It is important in a world where one in five people eat tuna. Tracking and monitoring the fish that are caught and processed is not possible without technology. Bumble Bee has a long history of sustainable tuna production. As a founding member of the International Seafood Sustainability Foundation (ISSF), the company drives a global partnership among scientists, tuna processors, and the World Wildlife Fund (WWF), the global conservation organization.

“For us, it’s important that fish are harvested legally in a place where future generations will be able to enjoy the seafood as well,” Costa says. “Our fisheries are managed using science and data, taking into account the impact of fishing on the species and the ecosystem.”

Building blocks for trust

According to Don Tapscott, CEO of the Tapscott Group and co-founder and executive chairman of the Blockchain Research Institute, blockchain can be programmed to record not just financial transactions, but virtually everything of value and importance to humankind. This flexibility makes it ideal for the supply chain, where multiple parties come together and are constantly exchanging documentation.

Here’s how it works: Transaction data are bundled into digital blocks. Each new block is linked to the previous block, creating a continuous chain. When a block gets added, the blockchain node sends the data to the network to be verified by all the other nodes, triggering a consensus algorithm for authenticity and coherency. This process ensures that no one can undo the block, remove an old transaction, or create a new block to cover up wrongdoing.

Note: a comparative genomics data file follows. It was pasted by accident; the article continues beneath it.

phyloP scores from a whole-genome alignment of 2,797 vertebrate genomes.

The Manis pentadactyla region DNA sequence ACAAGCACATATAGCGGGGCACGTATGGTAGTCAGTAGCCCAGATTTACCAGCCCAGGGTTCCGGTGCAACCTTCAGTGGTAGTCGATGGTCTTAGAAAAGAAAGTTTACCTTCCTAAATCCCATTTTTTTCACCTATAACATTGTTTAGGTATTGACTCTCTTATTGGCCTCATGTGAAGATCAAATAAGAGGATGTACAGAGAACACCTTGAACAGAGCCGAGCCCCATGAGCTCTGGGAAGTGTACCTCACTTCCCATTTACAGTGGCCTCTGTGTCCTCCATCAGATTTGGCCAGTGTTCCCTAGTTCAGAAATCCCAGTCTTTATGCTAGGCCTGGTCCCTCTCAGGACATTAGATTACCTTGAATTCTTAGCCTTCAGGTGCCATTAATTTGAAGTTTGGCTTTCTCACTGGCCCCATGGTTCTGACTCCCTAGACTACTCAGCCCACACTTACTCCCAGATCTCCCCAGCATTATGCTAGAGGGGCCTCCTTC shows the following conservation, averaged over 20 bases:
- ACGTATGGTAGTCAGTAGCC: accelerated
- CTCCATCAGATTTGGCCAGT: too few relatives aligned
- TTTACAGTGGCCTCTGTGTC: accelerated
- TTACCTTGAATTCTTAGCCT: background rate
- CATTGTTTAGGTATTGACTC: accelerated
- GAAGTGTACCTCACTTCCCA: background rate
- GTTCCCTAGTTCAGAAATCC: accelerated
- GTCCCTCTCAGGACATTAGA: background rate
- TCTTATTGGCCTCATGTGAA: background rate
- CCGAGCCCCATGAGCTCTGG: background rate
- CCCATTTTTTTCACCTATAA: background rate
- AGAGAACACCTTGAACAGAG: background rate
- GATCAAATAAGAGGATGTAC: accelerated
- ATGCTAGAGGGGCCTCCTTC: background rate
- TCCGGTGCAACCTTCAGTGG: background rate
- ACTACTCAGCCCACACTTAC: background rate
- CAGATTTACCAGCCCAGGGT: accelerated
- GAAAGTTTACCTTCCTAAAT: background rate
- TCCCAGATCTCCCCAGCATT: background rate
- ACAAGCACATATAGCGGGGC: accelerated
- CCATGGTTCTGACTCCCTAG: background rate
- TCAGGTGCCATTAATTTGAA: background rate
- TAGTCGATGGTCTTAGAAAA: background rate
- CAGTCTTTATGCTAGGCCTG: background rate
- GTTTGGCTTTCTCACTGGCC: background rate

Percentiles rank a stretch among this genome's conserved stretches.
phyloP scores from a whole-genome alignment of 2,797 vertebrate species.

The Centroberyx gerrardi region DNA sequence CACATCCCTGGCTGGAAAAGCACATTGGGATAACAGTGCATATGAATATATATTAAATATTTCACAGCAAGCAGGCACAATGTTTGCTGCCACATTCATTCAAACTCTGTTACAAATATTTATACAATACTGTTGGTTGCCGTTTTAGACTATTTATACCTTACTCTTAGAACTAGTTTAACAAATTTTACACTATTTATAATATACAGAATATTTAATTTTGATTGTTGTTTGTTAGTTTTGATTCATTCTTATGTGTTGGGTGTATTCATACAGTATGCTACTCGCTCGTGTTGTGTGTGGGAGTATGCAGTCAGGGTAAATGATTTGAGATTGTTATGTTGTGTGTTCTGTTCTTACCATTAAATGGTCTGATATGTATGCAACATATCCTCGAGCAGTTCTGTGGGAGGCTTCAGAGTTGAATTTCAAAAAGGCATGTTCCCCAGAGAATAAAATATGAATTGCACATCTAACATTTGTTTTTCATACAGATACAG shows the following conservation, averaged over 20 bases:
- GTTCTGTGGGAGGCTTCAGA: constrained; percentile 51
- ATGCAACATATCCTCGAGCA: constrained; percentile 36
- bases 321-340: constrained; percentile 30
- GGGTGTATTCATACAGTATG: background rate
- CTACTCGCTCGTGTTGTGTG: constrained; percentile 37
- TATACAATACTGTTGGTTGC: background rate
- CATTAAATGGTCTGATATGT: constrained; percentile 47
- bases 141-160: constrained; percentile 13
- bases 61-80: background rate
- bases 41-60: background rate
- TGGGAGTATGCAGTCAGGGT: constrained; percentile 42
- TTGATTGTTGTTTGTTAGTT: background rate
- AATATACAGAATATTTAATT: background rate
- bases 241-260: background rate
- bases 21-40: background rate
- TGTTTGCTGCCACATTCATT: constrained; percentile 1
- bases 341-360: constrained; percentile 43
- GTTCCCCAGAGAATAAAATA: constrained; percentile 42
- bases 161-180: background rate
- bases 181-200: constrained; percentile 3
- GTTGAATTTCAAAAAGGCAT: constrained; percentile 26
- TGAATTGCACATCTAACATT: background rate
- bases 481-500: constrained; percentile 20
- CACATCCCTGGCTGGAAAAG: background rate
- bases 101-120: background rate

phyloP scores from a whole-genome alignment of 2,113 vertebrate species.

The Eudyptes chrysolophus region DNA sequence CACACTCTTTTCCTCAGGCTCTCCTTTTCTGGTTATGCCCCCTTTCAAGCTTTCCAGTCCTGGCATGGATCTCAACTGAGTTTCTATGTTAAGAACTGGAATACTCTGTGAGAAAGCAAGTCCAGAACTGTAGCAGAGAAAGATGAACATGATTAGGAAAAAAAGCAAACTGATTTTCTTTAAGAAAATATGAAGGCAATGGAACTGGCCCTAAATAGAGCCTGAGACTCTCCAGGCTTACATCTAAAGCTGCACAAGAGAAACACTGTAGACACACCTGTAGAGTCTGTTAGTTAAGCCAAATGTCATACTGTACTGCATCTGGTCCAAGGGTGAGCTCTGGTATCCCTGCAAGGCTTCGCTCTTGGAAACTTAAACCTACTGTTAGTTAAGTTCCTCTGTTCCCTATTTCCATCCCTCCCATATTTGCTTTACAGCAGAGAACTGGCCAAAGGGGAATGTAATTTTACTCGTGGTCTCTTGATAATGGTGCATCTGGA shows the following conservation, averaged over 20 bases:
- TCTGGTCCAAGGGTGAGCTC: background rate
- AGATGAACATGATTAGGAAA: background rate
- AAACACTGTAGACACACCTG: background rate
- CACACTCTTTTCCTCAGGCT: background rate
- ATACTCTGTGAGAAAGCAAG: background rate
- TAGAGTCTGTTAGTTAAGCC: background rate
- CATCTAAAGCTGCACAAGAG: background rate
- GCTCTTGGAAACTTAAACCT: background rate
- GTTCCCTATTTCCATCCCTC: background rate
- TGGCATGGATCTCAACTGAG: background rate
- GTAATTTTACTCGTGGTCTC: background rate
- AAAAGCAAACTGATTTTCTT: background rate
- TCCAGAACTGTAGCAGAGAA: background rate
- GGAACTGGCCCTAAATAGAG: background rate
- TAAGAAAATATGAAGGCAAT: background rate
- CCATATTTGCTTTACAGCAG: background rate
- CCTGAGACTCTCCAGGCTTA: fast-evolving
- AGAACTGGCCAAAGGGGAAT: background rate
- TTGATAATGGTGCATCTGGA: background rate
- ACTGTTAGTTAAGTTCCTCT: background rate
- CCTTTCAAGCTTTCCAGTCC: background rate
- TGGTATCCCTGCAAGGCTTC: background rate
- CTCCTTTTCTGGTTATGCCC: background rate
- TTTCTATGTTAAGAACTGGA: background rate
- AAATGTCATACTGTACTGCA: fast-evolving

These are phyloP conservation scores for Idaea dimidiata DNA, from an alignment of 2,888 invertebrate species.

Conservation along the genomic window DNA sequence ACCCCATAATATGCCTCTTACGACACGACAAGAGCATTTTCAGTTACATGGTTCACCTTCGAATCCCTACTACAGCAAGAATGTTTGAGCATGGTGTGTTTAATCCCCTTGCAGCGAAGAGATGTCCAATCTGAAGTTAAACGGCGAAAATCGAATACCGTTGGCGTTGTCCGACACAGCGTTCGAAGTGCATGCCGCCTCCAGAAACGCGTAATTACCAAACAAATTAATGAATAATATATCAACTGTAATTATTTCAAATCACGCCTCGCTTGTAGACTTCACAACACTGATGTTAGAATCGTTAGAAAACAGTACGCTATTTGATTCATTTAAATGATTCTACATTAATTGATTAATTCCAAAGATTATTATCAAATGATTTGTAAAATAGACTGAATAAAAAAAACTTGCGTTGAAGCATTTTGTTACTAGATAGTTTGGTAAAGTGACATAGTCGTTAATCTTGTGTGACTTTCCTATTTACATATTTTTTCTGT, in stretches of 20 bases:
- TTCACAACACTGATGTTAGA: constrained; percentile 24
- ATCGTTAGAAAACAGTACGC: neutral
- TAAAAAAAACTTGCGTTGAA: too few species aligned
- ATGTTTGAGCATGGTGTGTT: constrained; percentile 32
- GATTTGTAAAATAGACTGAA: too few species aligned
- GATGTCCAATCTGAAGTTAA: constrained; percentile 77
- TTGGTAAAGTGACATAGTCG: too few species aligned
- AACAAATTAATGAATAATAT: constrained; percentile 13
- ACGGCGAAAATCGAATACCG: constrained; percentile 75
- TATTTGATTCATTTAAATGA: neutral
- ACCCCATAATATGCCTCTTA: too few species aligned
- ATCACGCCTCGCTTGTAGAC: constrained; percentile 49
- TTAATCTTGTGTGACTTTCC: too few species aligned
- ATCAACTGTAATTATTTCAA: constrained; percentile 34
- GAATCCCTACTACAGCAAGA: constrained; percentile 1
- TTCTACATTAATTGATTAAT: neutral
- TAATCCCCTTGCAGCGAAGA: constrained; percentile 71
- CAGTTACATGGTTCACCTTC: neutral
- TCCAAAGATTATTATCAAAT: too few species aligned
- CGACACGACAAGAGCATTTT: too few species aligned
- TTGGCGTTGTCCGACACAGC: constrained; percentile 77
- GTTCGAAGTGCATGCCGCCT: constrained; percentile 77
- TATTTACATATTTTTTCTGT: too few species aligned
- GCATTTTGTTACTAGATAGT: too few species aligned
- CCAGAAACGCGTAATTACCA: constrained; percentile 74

Besides giving the consumer detailed data on the origin of the product, Bumble Bee’s blockchain project also brings together third-party suppliers and non-governmental organizations (NGOs) so they can access relevant fishing key performance indicators (KPIs), such as how many fish were purchased by landing site, fisherman, and date, and use a monitoring dashboard to help ensure the data provided by Anova is tamper-proof.

This way, everyone who has ever touched the tuna can be authenticated. But it’s not just about tracking fish from ocean to table. Industry experts and environmentalists believe blockchain can enable DNA barcoding and smart contracts that give specific resource rights to communities or fishers.

While blockchain is still in its infancy, companies like Bumble Bee and Anova are pioneering new technology like analytics that is not only changing the way goods travel around the world, but positively impacting ecosystems and the lives of the people all the way down the line. And they don’t have to go it alone. A full suite of innovation services supports companies as they discover what is possible with leading technologies.

The new app and dashboard give people a way to drill in and out to see information from different perspectives. The app is based on permissions, so each player only sees data relevant to them, but the chain itself is foolproof.

Costa says, “The new focus on cloud-based analytics and platforms, coupled with blockchain, helped us envision a new way to embrace technology while keeping the end solutions simple and centered around our users. Since the solution is in the cloud, our provider can focus on the software while we take care of our fishermen and the fish.”

Bumble BeeNatural Blue by Anova yellowfin tuna can be found at Albertsons, Hy-Vee, Price Chopper, and Safeway stores nationwide in the U.S.

For more on blockchain’s role in the ethical supply chain, see “Can Blockchain Replace EDI In The Supply Chain?

This article originally appeared on SAP News Center.